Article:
British war veterans deprived of long-term support – MPs

British war veterans deprived of long-term support – MPs
British veterans who served in Iraq and Afghanistan are deprived of long-term help, particularly with mental health problems, post-traumatic stress (PTSD), and war pensions and compensation payments, a cross-party group of MPs warn.

In a report released on Thursday, MPs claimed that slow assistance could have a negative impact, both physically and psychologically, on troops deployed to Iraq and Afghanistan who have suffered injury.

Military personnel returning home from conflicts often face new battles with PTSD and alcohol dependence. Alcohol addiction is twice as high among male armed forces personnel compared to men in the general population of the same age group, the report claims.

“Although armed forces personnel have a lower rate of criminal offending than the general population, the rate for violent incidents is substantially higher, particularly amongst those who have previously been deployed in combat roles and those who misuse alcohol,” the report warns.

“Urgent action is needed to reduce the harm caused by the abuse of alcohol to armed forces personnel and their families. Too many members of the armed forces appear to believe that alcohol is integral to group cohesion, or believe that alcohol is an appropriate way of coping with a return from a military deployment.”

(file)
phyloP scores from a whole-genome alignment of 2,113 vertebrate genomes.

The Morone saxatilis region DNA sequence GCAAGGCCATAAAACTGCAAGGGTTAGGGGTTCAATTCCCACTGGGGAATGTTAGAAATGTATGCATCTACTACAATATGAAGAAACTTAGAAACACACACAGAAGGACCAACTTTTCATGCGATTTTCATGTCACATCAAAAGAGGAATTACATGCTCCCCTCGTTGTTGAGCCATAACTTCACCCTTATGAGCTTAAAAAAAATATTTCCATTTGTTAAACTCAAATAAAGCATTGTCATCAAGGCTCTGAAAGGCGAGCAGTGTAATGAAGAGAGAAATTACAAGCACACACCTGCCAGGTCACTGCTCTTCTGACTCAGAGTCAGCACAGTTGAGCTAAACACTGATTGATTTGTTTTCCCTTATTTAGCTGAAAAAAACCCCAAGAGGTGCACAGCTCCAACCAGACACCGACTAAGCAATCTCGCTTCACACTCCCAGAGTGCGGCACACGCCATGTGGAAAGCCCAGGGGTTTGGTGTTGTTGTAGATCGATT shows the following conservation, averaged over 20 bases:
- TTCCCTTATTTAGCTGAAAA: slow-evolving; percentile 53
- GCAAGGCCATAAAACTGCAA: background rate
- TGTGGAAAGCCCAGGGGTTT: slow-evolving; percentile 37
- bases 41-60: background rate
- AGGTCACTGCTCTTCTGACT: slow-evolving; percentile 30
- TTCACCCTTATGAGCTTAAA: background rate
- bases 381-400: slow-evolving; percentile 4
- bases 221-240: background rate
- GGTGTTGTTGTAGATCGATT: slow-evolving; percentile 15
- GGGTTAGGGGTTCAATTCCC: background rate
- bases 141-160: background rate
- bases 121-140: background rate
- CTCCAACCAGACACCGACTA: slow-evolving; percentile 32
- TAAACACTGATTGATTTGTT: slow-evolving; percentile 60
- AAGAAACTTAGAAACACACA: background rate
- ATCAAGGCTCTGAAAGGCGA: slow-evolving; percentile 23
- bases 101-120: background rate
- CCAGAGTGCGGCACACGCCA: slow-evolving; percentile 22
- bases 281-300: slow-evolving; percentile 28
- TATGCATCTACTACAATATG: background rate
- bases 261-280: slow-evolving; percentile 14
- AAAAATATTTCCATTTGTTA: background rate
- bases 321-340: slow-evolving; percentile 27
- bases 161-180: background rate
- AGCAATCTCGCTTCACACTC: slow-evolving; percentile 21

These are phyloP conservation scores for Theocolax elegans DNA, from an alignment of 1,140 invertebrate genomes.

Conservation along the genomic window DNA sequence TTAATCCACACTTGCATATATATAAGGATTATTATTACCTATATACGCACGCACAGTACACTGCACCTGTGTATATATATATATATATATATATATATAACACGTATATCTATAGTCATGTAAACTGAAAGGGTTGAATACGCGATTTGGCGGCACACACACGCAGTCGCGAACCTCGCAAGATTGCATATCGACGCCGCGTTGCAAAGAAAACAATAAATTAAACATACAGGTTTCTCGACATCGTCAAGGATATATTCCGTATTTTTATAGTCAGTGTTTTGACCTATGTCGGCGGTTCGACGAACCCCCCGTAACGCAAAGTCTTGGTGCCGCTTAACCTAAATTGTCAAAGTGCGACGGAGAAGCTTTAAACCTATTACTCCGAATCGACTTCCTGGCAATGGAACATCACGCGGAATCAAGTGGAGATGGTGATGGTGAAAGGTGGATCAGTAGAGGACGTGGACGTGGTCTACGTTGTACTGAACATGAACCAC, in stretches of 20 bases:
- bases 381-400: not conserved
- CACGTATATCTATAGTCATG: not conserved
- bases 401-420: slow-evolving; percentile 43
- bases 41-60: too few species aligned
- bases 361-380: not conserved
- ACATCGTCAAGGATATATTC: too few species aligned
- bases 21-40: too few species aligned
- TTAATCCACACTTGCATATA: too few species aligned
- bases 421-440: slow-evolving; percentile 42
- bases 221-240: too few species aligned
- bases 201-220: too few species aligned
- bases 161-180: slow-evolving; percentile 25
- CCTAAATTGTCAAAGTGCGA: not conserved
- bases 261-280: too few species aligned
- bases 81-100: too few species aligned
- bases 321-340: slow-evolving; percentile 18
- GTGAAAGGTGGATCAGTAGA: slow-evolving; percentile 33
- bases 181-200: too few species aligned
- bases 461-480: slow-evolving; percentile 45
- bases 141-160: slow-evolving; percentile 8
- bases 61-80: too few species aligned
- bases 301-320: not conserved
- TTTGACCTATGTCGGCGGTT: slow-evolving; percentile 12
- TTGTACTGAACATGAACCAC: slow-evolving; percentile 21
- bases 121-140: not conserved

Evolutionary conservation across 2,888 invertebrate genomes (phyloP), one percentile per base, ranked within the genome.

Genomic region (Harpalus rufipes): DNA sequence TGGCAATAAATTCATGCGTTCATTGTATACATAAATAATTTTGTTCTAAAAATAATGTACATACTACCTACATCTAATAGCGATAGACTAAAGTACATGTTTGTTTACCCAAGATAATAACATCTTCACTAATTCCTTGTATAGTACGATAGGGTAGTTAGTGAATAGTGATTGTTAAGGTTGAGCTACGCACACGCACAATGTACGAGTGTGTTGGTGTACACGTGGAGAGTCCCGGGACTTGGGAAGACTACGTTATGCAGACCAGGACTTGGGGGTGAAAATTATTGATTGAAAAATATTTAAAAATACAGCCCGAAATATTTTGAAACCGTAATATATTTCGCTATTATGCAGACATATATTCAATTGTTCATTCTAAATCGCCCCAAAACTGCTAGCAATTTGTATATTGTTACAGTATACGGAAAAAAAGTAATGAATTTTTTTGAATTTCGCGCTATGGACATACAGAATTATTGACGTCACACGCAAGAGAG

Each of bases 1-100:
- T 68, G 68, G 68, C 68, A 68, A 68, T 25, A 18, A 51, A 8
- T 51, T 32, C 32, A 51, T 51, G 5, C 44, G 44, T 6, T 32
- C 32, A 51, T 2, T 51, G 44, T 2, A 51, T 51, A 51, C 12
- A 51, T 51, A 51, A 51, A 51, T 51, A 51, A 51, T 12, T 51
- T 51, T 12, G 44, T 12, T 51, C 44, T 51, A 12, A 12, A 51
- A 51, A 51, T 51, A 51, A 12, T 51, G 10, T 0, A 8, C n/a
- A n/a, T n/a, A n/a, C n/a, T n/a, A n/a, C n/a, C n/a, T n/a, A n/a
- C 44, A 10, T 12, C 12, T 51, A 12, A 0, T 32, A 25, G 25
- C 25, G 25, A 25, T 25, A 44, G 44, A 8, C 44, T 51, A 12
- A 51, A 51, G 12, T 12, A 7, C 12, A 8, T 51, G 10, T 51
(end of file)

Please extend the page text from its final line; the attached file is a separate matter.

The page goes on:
A British soldier waves as he rides in a military vehicle along the parade ground in Baghdad's fortified "Green Zone" on May 16, 2009. (AFP Photo)

The report, by the Commons Defence Committee, raises concerns that long-term support for veterans is falling. The trend is likely to continue as the UK’s mission in Afghanistan comes to an end, causing the human price of soldiering to “fade from the public’s mind.”

Chairman of the Committee, Rory Stewart MP, called on the government to provide greater support for British military personnel facing mental health issues on their return from conflict zones.

“British society has a unique debt of gratitude, and an obligation to look after citizens who have risked their lives for their country,” he said.

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“We need to have the confidence that the [Ministry of Defence] MoD will continue to look after these people and their families should they ever suffer from any ill-effects of their service. The MoD has made some significant steps in the right direction over the last few years, but more needs to be done, particularly in relation to mental health.”

The Committee also found a “shocking” backlog in the processing of claims for war pensions and for the Armed Forces Compensation Scheme.

“Veterans need more support navigating the overlapping bureaucracy of the health system,” the report warns.

Walter Busuttil, medical services director at the mental health charity Combat Stress, told the Guardian that this report is a “timely reminder that veterans may have difficult and complex memories of their time in combat and some may return with psychological wounds.”